A bricklayer in the Czech Republic's picturesque South Moravian wine-making region is drawing legions of tourists curious to see the elaborate cork-decorated facade of his house.

"It has taken 180,000 wine corks in total - halved, quartered," Miroslav Svoboda from Mutenice, a small town about 230 kilometres (145 miles) southeast of the Czech capital Prague, told AFP.

At first glance the house tucked among similar buildings on a hillside above the town seems as inconspicuous as the rest, but a closer look reveals the skilfully-made triangular and circular cork and pebble ornaments that adorn three sides of the house.

"On the fourth side in the yard, I've been working on a cork heart for three years now," said the 53-year-old Svoboda.

"The heart's for me," confided his rather timid girlfriend Ludmila, standing above a neat flowerbed by the decorated side of the house which was once covered in ivy.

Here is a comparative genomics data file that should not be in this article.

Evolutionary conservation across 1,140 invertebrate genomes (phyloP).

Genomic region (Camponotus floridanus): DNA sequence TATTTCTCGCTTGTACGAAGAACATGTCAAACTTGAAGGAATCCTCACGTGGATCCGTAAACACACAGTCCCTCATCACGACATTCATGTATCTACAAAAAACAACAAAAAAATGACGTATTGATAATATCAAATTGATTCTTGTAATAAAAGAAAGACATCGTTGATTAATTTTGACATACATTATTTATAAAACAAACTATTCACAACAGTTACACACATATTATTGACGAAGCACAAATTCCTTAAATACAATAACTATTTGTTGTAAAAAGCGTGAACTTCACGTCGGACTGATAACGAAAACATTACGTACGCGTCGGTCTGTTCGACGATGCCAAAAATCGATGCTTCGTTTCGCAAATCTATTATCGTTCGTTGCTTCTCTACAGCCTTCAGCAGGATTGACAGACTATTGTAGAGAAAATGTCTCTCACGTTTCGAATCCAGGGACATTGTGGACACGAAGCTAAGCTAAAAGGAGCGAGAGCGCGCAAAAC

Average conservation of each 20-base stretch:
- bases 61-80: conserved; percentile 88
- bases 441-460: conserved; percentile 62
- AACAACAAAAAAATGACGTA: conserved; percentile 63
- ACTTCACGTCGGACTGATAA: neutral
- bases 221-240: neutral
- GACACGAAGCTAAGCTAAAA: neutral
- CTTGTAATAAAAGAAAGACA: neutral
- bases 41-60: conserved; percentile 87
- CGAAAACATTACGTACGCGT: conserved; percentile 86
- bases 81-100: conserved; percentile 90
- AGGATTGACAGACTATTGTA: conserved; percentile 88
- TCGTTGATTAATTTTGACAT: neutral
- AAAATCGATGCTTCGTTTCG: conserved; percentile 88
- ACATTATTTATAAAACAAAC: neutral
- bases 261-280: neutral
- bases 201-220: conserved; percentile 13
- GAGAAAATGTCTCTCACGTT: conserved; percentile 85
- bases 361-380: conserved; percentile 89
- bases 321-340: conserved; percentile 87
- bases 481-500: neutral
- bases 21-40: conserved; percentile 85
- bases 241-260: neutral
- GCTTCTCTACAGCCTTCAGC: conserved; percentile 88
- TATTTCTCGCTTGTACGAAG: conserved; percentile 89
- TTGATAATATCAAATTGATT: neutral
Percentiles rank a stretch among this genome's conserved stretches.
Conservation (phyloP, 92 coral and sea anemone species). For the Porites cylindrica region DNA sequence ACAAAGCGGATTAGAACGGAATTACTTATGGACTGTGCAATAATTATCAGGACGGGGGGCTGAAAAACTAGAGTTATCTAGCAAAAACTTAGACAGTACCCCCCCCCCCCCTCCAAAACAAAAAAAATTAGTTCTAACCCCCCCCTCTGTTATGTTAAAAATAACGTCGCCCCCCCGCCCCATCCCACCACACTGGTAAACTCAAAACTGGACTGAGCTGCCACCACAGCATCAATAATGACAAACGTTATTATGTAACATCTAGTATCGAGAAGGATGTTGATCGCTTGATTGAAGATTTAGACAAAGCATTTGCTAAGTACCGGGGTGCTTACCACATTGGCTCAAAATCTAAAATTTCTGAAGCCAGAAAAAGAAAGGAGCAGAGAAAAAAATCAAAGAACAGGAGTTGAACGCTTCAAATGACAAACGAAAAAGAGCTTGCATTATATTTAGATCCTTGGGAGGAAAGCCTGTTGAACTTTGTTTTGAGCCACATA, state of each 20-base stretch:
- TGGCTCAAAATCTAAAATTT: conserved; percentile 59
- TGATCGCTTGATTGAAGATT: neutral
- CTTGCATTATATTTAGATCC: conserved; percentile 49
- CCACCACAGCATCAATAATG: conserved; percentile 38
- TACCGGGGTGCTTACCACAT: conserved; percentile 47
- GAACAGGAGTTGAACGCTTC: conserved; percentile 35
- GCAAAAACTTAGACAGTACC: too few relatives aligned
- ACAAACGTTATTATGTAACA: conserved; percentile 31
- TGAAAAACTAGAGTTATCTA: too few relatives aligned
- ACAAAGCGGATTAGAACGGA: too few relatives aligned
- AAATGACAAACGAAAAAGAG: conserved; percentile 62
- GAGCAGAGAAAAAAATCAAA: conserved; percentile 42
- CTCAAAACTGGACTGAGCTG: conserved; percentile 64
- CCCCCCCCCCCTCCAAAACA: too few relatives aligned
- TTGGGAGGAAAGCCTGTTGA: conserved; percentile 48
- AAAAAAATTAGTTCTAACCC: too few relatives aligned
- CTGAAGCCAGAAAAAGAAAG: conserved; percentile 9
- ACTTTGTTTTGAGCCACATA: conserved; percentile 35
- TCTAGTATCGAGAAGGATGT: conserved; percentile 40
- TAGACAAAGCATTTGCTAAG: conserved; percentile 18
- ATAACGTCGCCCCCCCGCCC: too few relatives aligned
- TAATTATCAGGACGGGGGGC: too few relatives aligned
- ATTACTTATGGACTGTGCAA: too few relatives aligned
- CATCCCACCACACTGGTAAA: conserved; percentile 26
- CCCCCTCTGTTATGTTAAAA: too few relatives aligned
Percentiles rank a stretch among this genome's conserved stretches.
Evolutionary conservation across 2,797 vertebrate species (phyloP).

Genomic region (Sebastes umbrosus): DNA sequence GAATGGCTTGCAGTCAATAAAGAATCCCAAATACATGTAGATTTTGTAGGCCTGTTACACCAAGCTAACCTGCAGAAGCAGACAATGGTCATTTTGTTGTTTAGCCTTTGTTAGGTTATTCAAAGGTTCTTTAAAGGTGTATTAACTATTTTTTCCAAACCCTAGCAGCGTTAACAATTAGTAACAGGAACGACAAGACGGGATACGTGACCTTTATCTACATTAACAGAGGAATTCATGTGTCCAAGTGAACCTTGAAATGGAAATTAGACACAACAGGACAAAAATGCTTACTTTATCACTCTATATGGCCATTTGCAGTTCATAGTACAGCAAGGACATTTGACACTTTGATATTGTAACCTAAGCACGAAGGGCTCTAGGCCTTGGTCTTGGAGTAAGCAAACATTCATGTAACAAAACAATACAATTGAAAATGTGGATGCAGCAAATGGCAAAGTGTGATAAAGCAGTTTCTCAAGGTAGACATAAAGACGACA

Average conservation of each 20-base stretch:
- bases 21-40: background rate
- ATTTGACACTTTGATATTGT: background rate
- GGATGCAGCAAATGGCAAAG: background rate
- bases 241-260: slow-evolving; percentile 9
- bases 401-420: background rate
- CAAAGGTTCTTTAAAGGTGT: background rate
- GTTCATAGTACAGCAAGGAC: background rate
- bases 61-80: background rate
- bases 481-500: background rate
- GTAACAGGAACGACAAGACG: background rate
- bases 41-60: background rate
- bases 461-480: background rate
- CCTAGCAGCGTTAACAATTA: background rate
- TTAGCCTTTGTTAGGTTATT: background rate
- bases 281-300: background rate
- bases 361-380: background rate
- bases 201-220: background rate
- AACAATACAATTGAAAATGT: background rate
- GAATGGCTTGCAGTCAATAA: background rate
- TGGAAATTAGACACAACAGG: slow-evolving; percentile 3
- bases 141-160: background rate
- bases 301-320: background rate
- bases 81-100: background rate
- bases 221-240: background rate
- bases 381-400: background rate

Svoboda, a passionate drinker of red wine, got the corks from a local vintner - "a sponsor who wants to remain unknown" - to give himself a unique present for his 50th birthday after two years of busy work.

He is proud to have relied solely on his imagination to create the ornaments laid in tile glue, and he claims he was the only one to have done the work.

But Ludmila divulged "we cut the corks with vineyard scissors together."

The house has become a tourist attraction for visitors from the region as well as abroad who sign their names in an improvised guest book, which "includes one environment minister," Svoboda said.

"The first reaction was incredulous, uncomprehending. Now it's back to normal," added the bricklayer, before pausing for a few seconds to try to recall his motivation for the painstaking work.

"I haven't figured that out yet," he chortled.